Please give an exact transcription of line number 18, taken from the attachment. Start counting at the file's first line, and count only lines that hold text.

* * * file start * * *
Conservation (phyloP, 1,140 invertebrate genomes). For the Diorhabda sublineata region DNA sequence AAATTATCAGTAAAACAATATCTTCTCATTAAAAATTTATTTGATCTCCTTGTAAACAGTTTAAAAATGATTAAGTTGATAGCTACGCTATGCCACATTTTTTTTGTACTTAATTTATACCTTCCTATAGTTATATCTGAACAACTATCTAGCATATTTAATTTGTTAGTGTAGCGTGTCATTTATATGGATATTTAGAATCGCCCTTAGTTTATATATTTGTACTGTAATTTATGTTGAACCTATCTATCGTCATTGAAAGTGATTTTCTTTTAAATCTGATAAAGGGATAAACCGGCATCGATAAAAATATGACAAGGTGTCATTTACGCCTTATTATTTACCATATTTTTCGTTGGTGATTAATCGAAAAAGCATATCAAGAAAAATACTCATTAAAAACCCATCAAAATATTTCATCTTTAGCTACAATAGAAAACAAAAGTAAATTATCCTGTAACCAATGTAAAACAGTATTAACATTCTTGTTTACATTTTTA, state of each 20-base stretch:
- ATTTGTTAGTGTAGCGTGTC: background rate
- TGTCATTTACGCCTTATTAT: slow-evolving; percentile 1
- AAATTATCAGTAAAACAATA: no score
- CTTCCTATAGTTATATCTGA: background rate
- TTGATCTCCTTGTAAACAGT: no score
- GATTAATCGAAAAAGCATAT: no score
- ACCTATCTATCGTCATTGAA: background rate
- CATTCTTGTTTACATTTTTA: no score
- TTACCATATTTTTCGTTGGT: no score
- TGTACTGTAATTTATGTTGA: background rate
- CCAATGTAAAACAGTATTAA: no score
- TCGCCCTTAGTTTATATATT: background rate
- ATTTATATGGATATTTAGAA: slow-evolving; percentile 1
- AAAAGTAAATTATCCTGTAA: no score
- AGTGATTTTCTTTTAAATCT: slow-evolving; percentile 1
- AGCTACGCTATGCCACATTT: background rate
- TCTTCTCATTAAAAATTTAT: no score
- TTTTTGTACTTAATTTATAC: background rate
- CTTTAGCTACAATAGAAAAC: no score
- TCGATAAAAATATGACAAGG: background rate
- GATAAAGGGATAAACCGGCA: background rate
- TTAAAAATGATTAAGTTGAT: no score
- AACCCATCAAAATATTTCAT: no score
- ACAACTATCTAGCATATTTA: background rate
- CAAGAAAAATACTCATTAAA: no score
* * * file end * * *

- TCTTCTCATTAAAAATTTAT: no score